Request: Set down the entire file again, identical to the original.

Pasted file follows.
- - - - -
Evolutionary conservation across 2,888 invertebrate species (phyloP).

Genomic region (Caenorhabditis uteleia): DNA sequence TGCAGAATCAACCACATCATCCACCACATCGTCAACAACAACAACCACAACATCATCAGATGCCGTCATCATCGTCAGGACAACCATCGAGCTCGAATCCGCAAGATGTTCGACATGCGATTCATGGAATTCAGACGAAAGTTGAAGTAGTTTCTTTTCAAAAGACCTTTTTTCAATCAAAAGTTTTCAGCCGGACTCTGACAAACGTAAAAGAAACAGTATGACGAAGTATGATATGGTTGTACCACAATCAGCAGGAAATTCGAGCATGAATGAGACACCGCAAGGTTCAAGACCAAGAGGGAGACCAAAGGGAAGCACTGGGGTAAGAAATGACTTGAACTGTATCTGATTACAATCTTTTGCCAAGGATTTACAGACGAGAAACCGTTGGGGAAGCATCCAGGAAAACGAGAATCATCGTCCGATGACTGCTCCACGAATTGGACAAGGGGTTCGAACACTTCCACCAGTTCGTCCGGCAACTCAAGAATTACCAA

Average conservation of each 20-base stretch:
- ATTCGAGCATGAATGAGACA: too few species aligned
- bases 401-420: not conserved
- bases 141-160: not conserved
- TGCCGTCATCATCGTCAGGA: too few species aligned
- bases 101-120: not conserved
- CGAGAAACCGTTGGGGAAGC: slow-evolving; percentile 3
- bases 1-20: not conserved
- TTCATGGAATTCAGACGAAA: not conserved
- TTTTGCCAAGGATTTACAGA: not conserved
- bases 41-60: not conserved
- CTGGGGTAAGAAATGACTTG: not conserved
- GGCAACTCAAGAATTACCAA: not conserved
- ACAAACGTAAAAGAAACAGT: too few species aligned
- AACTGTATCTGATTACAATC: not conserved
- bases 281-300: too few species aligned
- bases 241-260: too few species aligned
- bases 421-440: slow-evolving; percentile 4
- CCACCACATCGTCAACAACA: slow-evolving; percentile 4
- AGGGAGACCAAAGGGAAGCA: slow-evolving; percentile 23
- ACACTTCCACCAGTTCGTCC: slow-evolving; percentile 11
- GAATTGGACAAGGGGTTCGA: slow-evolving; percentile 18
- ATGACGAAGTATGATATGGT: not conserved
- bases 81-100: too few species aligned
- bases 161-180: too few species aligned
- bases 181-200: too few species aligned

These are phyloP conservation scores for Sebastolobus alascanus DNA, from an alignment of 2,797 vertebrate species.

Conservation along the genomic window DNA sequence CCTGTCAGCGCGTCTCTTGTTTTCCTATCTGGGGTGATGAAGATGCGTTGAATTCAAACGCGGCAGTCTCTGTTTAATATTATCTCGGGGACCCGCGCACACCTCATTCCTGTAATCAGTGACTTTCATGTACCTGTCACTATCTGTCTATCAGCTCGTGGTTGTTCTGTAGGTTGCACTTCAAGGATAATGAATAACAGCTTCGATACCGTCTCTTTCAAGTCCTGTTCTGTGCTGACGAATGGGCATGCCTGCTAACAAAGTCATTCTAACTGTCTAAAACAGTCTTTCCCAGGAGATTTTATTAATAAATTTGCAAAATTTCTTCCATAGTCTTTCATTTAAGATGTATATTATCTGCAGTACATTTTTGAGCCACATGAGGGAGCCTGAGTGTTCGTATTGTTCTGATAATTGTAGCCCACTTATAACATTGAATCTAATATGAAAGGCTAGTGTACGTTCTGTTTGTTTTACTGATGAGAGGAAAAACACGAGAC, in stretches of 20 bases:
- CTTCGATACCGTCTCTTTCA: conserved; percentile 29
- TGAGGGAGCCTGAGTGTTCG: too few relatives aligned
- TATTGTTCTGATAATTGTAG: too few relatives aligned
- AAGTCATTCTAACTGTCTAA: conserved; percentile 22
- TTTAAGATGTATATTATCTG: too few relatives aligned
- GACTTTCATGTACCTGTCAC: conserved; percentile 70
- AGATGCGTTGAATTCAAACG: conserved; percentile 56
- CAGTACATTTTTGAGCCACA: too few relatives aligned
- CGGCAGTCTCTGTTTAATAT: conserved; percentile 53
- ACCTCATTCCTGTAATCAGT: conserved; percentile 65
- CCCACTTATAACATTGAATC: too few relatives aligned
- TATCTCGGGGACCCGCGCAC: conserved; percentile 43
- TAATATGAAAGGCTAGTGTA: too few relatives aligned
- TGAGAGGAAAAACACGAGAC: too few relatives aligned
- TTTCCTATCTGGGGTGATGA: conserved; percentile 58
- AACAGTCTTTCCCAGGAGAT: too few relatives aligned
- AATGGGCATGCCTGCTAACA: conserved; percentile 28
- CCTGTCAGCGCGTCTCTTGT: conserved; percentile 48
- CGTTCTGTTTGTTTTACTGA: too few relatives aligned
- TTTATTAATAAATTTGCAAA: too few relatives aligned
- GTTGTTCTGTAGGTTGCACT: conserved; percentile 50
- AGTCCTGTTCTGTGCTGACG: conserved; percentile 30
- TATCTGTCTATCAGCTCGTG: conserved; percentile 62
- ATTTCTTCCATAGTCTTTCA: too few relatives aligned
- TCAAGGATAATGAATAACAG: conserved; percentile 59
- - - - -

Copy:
Evolutionary conservation across 2,888 invertebrate species (phyloP).

Genomic region (Caenorhabditis uteleia): DNA sequence TGCAGAATCAACCACATCATCCACCACATCGTCAACAACAACAACCACAACATCATCAGATGCCGTCATCATCGTCAGGACAACCATCGAGCTCGAATCCGCAAGATGTTCGACATGCGATTCATGGAATTCAGACGAAAGTTGAAGTAGTTTCTTTTCAAAAGACCTTTTTTCAATCAAAAGTTTTCAGCCGGACTCTGACAAACGTAAAAGAAACAGTATGACGAAGTATGATATGGTTGTACCACAATCAGCAGGAAATTCGAGCATGAATGAGACACCGCAAGGTTCAAGACCAAGAGGGAGACCAAAGGGAAGCACTGGGGTAAGAAATGACTTGAACTGTATCTGATTACAATCTTTTGCCAAGGATTTACAGACGAGAAACCGTTGGGGAAGCATCCAGGAAAACGAGAATCATCGTCCGATGACTGCTCCACGAATTGGACAAGGGGTTCGAACACTTCCACCAGTTCGTCCGGCAACTCAAGAATTACCAA

Average conservation of each 20-base stretch:
- ATTCGAGCATGAATGAGACA: too few species aligned
- bases 401-420: not conserved
- bases 141-160: not conserved
- TGCCGTCATCATCGTCAGGA: too few species aligned
- bases 101-120: not conserved
- CGAGAAACCGTTGGGGAAGC: slow-evolving; percentile 3
- bases 1-20: not conserved
- TTCATGGAATTCAGACGAAA: not conserved
- TTTTGCCAAGGATTTACAGA: not conserved
- bases 41-60: not conserved
- CTGGGGTAAGAAATGACTTG: not conserved
- GGCAACTCAAGAATTACCAA: not conserved
- ACAAACGTAAAAGAAACAGT: too few species aligned
- AACTGTATCTGATTACAATC: not conserved
- bases 281-300: too few species aligned
- bases 241-260: too few species aligned
- bases 421-440: slow-evolving; percentile 4
- CCACCACATCGTCAACAACA: slow-evolving; percentile 4
- AGGGAGACCAAAGGGAAGCA: slow-evolving; percentile 23
- ACACTTCCACCAGTTCGTCC: slow-evolving; percentile 11
- GAATTGGACAAGGGGTTCGA: slow-evolving; percentile 18
- ATGACGAAGTATGATATGGT: not conserved
- bases 81-100: too few species aligned
- bases 161-180: too few species aligned
- bases 181-200: too few species aligned

These are phyloP conservation scores for Sebastolobus alascanus DNA, from an alignment of 2,797 vertebrate species.

Conservation along the genomic window DNA sequence CCTGTCAGCGCGTCTCTTGTTTTCCTATCTGGGGTGATGAAGATGCGTTGAATTCAAACGCGGCAGTCTCTGTTTAATATTATCTCGGGGACCCGCGCACACCTCATTCCTGTAATCAGTGACTTTCATGTACCTGTCACTATCTGTCTATCAGCTCGTGGTTGTTCTGTAGGTTGCACTTCAAGGATAATGAATAACAGCTTCGATACCGTCTCTTTCAAGTCCTGTTCTGTGCTGACGAATGGGCATGCCTGCTAACAAAGTCATTCTAACTGTCTAAAACAGTCTTTCCCAGGAGATTTTATTAATAAATTTGCAAAATTTCTTCCATAGTCTTTCATTTAAGATGTATATTATCTGCAGTACATTTTTGAGCCACATGAGGGAGCCTGAGTGTTCGTATTGTTCTGATAATTGTAGCCCACTTATAACATTGAATCTAATATGAAAGGCTAGTGTACGTTCTGTTTGTTTTACTGATGAGAGGAAAAACACGAGAC, in stretches of 20 bases:
- CTTCGATACCGTCTCTTTCA: conserved; percentile 29
- TGAGGGAGCCTGAGTGTTCG: too few relatives aligned
- TATTGTTCTGATAATTGTAG: too few relatives aligned
- AAGTCATTCTAACTGTCTAA: conserved; percentile 22
- TTTAAGATGTATATTATCTG: too few relatives aligned
- GACTTTCATGTACCTGTCAC: conserved; percentile 70
- AGATGCGTTGAATTCAAACG: conserved; percentile 56
- CAGTACATTTTTGAGCCACA: too few relatives aligned
- CGGCAGTCTCTGTTTAATAT: conserved; percentile 53
- ACCTCATTCCTGTAATCAGT: conserved; percentile 65
- CCCACTTATAACATTGAATC: too few relatives aligned
- TATCTCGGGGACCCGCGCAC: conserved; percentile 43
- TAATATGAAAGGCTAGTGTA: too few relatives aligned
- TGAGAGGAAAAACACGAGAC: too few relatives aligned
- TTTCCTATCTGGGGTGATGA: conserved; percentile 58
- AACAGTCTTTCCCAGGAGAT: too few relatives aligned
- AATGGGCATGCCTGCTAACA: conserved; percentile 28
- CCTGTCAGCGCGTCTCTTGT: conserved; percentile 48
- CGTTCTGTTTGTTTTACTGA: too few relatives aligned
- TTTATTAATAAATTTGCAAA: too few relatives aligned
- GTTGTTCTGTAGGTTGCACT: conserved; percentile 50
- AGTCCTGTTCTGTGCTGACG: conserved; percentile 30
- TATCTGTCTATCAGCTCGTG: conserved; percentile 62
- ATTTCTTCCATAGTCTTTCA: too few relatives aligned
- TCAAGGATAATGAATAACAG: conserved; percentile 59